National Geographic : 2016 Jan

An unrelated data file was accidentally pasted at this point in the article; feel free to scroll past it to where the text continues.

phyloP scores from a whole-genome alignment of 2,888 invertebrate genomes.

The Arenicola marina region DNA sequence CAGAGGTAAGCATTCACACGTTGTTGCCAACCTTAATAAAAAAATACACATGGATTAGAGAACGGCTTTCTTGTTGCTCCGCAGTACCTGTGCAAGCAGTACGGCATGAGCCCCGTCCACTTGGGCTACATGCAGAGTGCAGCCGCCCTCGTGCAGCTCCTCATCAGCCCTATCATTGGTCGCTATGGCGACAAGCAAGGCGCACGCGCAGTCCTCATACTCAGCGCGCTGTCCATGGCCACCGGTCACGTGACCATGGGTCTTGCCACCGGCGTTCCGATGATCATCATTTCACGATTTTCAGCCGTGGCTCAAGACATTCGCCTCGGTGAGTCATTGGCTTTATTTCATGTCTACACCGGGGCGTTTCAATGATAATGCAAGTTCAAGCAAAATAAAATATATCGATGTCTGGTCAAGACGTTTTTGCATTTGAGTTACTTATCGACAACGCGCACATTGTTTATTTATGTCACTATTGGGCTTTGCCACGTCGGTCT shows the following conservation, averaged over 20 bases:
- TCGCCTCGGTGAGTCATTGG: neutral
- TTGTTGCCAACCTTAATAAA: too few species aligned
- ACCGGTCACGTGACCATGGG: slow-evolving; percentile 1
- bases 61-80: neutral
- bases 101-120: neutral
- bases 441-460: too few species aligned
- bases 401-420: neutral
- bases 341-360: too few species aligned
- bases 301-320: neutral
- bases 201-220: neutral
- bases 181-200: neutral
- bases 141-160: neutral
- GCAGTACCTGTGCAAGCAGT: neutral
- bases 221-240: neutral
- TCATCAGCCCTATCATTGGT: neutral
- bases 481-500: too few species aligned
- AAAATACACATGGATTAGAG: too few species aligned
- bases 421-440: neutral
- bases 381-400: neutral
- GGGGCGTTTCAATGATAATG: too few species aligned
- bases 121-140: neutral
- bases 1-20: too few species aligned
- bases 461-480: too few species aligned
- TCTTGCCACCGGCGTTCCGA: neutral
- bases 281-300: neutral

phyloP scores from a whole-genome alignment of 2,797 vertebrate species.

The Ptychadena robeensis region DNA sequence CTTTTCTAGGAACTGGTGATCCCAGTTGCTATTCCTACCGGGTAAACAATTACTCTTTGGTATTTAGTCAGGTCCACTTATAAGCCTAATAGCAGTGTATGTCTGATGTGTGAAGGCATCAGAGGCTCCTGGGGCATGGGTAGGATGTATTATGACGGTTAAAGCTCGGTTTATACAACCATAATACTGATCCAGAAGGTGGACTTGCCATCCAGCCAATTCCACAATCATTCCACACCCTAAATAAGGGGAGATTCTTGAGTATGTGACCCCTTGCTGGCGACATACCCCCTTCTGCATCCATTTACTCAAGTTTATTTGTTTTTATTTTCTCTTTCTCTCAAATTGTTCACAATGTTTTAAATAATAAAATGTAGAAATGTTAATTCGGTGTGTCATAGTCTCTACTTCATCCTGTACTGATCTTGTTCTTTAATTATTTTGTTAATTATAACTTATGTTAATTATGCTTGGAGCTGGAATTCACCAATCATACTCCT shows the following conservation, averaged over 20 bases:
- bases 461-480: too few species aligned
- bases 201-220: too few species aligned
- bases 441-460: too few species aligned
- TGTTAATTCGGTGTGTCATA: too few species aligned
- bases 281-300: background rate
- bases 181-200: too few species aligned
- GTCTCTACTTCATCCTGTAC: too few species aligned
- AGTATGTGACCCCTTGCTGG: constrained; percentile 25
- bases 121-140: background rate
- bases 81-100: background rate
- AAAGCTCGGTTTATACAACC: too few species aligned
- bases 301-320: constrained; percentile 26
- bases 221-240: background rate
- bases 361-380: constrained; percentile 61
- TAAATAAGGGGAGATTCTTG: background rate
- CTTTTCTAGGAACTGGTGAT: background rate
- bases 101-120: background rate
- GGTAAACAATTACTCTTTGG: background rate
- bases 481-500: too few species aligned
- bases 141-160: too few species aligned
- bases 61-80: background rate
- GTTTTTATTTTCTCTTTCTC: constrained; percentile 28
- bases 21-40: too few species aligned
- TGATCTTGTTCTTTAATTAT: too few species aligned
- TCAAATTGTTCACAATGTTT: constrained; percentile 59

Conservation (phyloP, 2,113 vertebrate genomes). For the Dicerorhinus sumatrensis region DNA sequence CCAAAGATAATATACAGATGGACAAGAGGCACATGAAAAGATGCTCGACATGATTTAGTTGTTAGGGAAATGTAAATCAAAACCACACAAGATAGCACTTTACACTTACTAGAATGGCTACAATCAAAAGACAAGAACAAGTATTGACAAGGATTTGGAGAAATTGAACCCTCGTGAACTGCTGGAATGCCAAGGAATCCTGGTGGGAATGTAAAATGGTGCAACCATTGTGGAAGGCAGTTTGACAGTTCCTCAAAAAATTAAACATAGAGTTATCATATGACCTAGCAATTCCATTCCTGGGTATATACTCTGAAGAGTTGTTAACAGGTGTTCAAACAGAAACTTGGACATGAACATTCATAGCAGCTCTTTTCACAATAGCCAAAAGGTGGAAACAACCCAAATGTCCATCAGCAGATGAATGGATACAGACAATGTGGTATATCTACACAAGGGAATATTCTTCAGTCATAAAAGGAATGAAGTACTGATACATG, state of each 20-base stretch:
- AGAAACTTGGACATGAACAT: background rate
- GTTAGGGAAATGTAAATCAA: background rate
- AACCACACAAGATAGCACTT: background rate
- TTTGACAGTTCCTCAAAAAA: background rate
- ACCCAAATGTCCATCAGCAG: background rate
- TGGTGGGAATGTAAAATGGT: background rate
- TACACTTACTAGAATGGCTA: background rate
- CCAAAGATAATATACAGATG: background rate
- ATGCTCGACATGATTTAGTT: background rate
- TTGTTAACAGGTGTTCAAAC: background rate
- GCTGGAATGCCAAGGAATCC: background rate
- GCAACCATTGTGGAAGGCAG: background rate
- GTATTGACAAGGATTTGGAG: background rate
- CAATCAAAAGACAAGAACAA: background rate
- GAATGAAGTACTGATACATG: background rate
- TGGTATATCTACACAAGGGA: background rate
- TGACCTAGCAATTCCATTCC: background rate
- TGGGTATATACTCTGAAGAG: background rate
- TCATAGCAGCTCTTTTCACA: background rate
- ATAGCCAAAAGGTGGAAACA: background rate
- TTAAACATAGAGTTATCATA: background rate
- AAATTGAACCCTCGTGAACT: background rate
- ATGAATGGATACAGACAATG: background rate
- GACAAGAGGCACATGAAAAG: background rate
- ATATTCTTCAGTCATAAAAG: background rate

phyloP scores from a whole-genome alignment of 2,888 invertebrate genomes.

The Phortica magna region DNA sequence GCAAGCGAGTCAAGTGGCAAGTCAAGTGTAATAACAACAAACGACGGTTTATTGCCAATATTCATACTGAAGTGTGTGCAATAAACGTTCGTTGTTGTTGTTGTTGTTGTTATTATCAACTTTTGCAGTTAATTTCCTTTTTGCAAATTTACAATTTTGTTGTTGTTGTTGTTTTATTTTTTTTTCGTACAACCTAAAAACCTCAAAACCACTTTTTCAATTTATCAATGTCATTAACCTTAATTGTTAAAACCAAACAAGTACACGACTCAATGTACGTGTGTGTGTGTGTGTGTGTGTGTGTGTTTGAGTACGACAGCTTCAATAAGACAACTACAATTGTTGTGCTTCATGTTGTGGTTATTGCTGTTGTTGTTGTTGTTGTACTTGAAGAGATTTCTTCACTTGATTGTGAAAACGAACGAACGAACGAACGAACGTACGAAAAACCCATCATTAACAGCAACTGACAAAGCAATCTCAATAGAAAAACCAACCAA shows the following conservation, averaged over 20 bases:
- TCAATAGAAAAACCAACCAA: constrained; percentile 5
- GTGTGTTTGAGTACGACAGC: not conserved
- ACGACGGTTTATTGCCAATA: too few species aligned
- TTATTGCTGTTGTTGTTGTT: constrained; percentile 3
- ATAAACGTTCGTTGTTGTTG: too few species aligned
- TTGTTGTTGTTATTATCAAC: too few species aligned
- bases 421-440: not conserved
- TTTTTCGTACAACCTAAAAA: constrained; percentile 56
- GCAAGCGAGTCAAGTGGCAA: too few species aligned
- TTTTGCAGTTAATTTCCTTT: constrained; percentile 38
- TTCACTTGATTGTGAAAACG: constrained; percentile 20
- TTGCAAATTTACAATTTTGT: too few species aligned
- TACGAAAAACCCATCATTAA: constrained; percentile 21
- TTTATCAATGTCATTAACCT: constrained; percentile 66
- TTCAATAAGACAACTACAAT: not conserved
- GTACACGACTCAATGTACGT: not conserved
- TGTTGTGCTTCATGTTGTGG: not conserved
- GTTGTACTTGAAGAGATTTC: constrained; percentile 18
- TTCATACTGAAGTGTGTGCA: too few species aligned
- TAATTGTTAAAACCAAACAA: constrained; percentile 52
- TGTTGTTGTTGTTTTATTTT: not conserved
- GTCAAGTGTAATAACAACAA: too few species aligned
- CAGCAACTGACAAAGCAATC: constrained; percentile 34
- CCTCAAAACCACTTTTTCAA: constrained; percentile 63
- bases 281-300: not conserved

FROM THE EDITOR For the People’s Benefit National Parks PHOTO: MICHAEL NICHOLS, NGM STAFF Susan Goldberg, Editor in Chief With her husband, Geoffrey Etnire, Susan Goldberg visited geysers and other natural won- ders in Yellowstone. After 55 years of travel across the country and around the world, last year I finally made it to one of America’s iconic places—Yellowstone, the first national park and the ideal of what protected lands should be for sheer grandeur, conservation, and outreach. Why did I wait so long? The inscription on the Roosevelt Arch, at Yellowstone’s north entrance, is a quote from the act that created the park in 1872: “For the Benefit and Enjoyment of the People.” Those words ring true today. Joining a half dozen National Geographic photographers assigned to shoot the Greater Yellowstone ecosystem from the Grand Tetons in Wyoming to its northern border in Montana, my husband and I canoed tranquil rivers searching for otters. We hiked a landscape alive with burbling pools and spouting geysers. We spotted wolves, eagles, and bison. We returned to our “real” lives renewed, grateful for the time, the quiet, the beauty—and more mindful than ever of the urgent need to preserve these lands and animals. That urgency informs and inspires this issue. It celebrates the 100th anniversary of the National Park Service and kicks off our yearlong exploration of what writer and environmentalist Wallace Stegner called “the best idea we ever had.” National Geographic and the parks share a rich his- tory, beginning with the magazine’s founding in 1888. Perhaps the most significant event in that history was a two-week trip into the Sierra Nevada that Gilbert H. Grosvenor, the mag- azine’s longtime editor, took with the industrialist-outdoorsman Stephen Mather. Devoting the entire April 1916 issue to what he had seen, Grosvenor exhorted readers to cherish the richness of wilderness and support an agen- cy to preserve and manage it. Then he went one step further, sending a copy of that “Land of the Best” issue to each member of Congress. The federal law establishing the National Park Service passed almost five months later. In this centennial year National Geographic will examine the state of the 408 U.S. national parks as well as parks around the globe. With unmatched photography, historical expertise, and robust digital storytelling, we’ll look at everything from parks threatened by development and climate change to whether Millennials will unplug long enough to connect with nature. And in May we’ll devote a special issue entirely to Yellowstone. We hope you enjoy our parks stories, in this issue and all year. Thank you for reading National Geographic.